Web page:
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"Jared M. Spool" <[log in to unmask]>
Reply To:
Wed, 16 Feb 2000 15:14:59 -0500
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On 15 Feb 00, Hal Shubin <[log in to unmask]> mused:

> I did some usability testing recently and found that people liked
> the Yahoo-like hierarchy listing. The more second-level information
> they saw, the easier it was to identify the right link to pick.
> One problem that I've seen in pitching it to clients is that it's
> not pretty enough. Lots of HTML text, no control over fonts, all
> that underlining. Using this kind of hierarchy doesn't always fit in
> with that visual image that the graphic designers are going for.
> Here's one of the areas where UI design and graphic design can
> clash. Some would say that this is the way it's supposed to be
> (focus on the information and let the browser handle presentation),
> but the theory and reality of Web design don't always match up.

This is interesting, because you and I usually come out on different
sides of this argument.

I think that if you believe that UI design (which in this case, I'd
argue is more Information Design -- but that's just semantics) and
graphic design are clashing here, then you're just not demonstrating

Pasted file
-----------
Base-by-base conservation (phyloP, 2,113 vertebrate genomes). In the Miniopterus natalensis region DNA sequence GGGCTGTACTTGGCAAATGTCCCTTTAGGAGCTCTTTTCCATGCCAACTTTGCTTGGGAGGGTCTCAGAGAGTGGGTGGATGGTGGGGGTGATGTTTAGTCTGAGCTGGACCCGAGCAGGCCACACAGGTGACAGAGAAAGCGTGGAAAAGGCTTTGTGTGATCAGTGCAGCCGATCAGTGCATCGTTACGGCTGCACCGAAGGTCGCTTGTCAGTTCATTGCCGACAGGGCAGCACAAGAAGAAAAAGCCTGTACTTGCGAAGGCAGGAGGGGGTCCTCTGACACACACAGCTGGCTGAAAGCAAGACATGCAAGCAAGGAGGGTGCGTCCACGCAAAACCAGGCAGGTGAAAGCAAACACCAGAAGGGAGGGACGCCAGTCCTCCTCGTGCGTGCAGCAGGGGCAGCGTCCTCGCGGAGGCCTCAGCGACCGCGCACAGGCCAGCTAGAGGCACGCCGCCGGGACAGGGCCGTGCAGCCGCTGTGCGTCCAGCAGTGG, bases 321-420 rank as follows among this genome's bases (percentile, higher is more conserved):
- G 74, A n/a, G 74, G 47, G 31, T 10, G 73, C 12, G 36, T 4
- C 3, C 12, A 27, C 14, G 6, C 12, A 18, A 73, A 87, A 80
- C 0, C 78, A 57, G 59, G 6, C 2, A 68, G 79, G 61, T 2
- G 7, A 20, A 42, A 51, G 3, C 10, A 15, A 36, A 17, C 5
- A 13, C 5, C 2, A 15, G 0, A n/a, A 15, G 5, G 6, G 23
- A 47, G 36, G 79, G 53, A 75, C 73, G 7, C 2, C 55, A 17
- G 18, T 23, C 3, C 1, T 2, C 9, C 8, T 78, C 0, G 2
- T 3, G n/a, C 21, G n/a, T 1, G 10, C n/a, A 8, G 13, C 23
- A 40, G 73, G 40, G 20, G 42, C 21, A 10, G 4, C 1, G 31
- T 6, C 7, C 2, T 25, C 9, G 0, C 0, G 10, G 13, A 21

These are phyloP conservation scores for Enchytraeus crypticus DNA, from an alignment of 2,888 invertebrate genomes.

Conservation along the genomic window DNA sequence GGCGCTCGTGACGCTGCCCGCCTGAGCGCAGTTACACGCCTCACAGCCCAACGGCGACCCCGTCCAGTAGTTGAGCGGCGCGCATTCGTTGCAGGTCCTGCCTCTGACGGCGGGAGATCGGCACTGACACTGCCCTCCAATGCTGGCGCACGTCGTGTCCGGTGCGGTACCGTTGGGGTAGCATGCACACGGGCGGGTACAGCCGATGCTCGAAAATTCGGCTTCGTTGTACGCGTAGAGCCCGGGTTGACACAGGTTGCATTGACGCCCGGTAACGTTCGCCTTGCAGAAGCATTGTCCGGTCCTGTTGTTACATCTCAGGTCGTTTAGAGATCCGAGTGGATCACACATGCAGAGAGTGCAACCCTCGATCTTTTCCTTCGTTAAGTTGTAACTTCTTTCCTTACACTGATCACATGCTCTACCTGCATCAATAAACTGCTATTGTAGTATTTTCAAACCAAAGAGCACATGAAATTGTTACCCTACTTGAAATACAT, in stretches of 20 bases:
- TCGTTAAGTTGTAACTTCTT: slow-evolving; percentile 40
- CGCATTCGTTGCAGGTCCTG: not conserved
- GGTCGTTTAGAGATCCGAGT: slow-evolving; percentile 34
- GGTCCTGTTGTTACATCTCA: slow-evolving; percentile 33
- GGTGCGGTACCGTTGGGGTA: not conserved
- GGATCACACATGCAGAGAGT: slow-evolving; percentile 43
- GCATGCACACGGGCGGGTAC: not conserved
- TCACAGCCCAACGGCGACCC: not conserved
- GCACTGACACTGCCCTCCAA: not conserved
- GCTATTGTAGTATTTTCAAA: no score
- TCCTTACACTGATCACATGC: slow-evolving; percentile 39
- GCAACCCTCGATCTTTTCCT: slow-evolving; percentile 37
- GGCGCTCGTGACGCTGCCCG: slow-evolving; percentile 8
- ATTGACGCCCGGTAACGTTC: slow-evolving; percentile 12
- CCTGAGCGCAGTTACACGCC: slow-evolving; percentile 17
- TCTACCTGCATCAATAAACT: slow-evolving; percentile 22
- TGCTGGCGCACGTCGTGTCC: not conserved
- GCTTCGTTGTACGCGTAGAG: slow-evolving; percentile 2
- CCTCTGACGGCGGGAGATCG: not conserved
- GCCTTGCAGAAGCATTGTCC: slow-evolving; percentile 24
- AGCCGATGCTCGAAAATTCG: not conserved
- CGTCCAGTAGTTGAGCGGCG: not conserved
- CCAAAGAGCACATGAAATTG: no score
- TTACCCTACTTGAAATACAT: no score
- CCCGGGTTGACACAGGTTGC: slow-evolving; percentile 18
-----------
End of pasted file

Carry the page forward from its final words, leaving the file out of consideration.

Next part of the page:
your imagination.

I don't think that the reason that users do better with the
Yahoo-style interface has anything to do with the graphic elements of
the page.  The fonts, the leading, the placement of text is actually
fairly irrelevant to their success.

In our testing, the thing that has demonstrated the most usefulness is
the fact that there are multiple words that, in essense, lengthen the
size of the links.  For example, the set of links:

    Business & Economy
    Companies, Finance, Jobs...

Is much more powerful in terms of the "scent" it communicates than

    Business & Economy

But, I guess I don't see how having links that give off more scent in
the fashion prevents graphic design from being applied.  It seems to
me that a creative designer (who's probably well versed in things like
Tufte) could do a fabulous job, while still maintaining the scent on
the page.

Of course, they'd have to know what the important words are for the
users who visit (we call these Trigger words), and how they should be
placed together.  This is not taught to many graphic designers, so
they'd have to pick up these skills somewhere else.

But I don't think there is any clash between disciplines here.  There
is just a clash between people who are skilled at what they are doing
and the majority of us who aren't.

(For those of you who are interested, Scent & Trigger Words are
discussed in detail in the third report of our new series: Designing
information rich web sites.  Link composition is discussed in the
fourth report and grouping of links to increase scent is discussed in
the fifth report.  You can find out more about the reports at


 Jared M. Spool                User Interface Engineering
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 (978) 975-4343                   North Andover, MA 01845
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 Our Newest Reports: Designing Information-Rich Web Sites